Relational aggression (RA) seems to be “news” these days. Despite an incredible awareness-raising through books and movies over the last two years, it’s not unusual for a reporter, a parent, or a teacher to ask me, “So what is relational aggression?
The definitions vary from source to source, but my answer is pretty standard: “It’s the use of behaviors, rather than fists, to deeply hurt another.” Each time I speak to a group of girls I learn new ways that RA occurs: on websites, through text messaging, via “hate contracts”—the list goes on and on. At the heart of each situation is wounded girls: the bully or aggressor, the bystander or witness, and the victim. Each, in their own way, suffers from the fallout of RA.
Of course RA has “been around” forever (think about Sarah and Hagar in the Bible) and yes, boys are involved in RA (sometimes with other boys, and sometimes with girls), but girls (and women) are more prone to the dynamic, in my opinion. More and more, I’m convinced that some of our instinctual biological drives to “protect our own” and a media and culture that encourage female to female competition is fueling the fire of “women wars.” Men may go to battle with mortar and guns, but women young and old have their own arsenal of destruction.
The “whys” of RA are less clear to me than the outcomes. Too many girls grow into women who can’t interact with her peers in a positive and healthy way, whether she’s the target of aggression or the instigator. Studies are finding links between RA and eating disorders, depression, somatic symptoms, teen pregnancy, and even suicide. Clearly, it impacts profoundly on the lives of females.
The good news is that behaviors can change. Girls and women can learn a better way to interact with each other, and even the most hardcore “bully” can change her relationship style. I’ve seen it happen many times.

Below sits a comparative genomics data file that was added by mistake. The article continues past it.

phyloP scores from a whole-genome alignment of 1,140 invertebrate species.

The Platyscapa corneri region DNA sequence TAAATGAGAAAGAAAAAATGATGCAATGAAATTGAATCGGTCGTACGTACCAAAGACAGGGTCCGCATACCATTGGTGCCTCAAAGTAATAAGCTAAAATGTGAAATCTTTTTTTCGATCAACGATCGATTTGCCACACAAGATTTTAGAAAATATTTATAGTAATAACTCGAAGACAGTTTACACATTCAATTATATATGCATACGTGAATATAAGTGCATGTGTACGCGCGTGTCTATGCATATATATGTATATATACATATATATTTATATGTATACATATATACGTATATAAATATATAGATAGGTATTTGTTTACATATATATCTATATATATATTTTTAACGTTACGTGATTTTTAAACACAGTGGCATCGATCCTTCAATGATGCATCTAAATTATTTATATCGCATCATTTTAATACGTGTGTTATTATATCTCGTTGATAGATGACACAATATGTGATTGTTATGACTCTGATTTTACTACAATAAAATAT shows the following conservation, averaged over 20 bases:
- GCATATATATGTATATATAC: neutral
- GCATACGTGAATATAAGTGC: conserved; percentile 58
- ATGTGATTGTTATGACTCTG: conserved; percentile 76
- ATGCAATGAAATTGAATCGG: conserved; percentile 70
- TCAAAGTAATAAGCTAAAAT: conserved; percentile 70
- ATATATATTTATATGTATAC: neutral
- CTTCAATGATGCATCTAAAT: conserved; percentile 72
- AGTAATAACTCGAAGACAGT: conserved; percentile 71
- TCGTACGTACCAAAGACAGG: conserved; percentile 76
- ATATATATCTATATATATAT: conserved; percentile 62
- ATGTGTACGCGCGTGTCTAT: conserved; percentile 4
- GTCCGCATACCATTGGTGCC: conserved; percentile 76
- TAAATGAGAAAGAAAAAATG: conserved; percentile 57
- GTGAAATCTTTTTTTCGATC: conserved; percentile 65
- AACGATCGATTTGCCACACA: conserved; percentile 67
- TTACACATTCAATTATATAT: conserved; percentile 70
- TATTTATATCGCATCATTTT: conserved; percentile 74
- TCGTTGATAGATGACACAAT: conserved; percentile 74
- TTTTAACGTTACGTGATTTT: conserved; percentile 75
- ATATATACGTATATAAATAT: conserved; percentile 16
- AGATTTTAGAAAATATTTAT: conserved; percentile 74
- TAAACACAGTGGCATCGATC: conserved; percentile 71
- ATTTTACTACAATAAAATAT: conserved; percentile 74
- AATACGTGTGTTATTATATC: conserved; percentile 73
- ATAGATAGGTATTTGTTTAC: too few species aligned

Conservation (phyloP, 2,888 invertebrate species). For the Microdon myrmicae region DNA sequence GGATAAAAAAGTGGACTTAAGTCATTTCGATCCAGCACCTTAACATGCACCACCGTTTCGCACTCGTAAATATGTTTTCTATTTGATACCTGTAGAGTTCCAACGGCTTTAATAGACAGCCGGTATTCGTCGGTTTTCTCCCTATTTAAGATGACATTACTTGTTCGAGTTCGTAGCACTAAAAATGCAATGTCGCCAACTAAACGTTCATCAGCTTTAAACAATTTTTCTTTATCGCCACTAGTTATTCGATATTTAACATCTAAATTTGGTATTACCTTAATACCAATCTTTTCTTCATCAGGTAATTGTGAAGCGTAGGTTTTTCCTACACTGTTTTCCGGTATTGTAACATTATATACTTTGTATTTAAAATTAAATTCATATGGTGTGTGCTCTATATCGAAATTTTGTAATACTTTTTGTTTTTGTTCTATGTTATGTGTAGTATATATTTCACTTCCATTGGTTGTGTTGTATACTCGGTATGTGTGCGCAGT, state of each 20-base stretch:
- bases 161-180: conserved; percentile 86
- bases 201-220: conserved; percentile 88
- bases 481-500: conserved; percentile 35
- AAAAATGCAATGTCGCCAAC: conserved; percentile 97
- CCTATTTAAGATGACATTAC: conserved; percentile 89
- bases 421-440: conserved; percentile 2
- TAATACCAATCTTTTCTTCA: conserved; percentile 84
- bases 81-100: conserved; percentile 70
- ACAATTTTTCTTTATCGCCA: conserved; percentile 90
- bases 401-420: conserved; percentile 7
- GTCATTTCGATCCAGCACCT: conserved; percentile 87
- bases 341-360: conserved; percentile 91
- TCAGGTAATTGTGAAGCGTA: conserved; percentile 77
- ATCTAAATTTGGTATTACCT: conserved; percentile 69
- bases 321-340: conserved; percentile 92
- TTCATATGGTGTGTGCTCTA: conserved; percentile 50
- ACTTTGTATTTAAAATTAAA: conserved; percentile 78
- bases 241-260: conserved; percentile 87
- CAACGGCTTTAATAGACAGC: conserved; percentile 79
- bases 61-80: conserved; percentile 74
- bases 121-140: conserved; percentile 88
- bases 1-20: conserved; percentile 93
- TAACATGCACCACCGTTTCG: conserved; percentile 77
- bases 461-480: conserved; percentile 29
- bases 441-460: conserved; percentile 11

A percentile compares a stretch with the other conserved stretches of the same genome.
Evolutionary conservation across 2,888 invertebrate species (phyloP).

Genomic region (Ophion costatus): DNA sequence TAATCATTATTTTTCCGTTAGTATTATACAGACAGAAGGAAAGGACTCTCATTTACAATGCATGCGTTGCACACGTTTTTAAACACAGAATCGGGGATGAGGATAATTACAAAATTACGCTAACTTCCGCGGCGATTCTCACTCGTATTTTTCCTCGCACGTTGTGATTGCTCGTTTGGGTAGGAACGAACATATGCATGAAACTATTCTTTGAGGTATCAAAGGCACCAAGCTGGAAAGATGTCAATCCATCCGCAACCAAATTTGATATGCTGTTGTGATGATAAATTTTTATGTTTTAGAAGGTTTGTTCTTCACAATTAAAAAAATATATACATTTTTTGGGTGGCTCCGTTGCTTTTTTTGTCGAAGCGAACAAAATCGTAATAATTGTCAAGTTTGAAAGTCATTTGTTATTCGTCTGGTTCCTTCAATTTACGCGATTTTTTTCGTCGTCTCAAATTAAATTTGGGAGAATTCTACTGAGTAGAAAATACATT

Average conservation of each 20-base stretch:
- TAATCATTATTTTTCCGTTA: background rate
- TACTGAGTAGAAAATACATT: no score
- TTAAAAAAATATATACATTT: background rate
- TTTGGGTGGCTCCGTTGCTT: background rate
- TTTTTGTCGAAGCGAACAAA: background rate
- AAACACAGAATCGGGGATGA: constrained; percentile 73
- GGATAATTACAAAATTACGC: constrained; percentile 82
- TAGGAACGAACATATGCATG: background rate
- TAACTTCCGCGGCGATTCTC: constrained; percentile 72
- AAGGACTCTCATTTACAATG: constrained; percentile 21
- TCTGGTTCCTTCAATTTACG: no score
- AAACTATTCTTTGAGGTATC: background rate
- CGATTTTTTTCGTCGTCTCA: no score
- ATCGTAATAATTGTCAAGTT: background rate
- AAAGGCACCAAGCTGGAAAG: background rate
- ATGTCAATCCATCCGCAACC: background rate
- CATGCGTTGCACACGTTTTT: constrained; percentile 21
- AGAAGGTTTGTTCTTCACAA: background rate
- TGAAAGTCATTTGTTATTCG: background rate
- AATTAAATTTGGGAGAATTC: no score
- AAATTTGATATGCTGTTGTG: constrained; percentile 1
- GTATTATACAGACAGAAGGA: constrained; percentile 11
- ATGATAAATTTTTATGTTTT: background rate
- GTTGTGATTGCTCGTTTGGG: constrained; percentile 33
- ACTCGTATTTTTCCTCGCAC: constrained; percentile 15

After one talk I gave to a large audience of mostly women, one attendee came up to me, her expression distraught. “You were talking about me,” she said. “I was the classic bully in high school, and now I realize how many girls I hurt. I wish I could call each one and apologize.”
Awareness—it’s the first step to changing behavior. As women across the country learn how damaging something as trivial as gossip can be, there is a mindshift in attitudes and beliefs. The next important step is having a process in place for “walking the talk” of ending the destructiveness of RA in our lives. For girls, my Club and Camp Ophelia programs help guide this transformation. Hopefully, my books, talks, and workshops point others in the right direction.
If you grew up in the era of Romper Room like I did, you remember the “do be’s” and the “don’t be’s.” It’s time for women of all ages to revisit the should’s and should not’s of their lives, and to make a decision to help, rather than hurt, their sisters.
I hope you will not only make that decision, but will spread the word to others: don’t be a mean bee.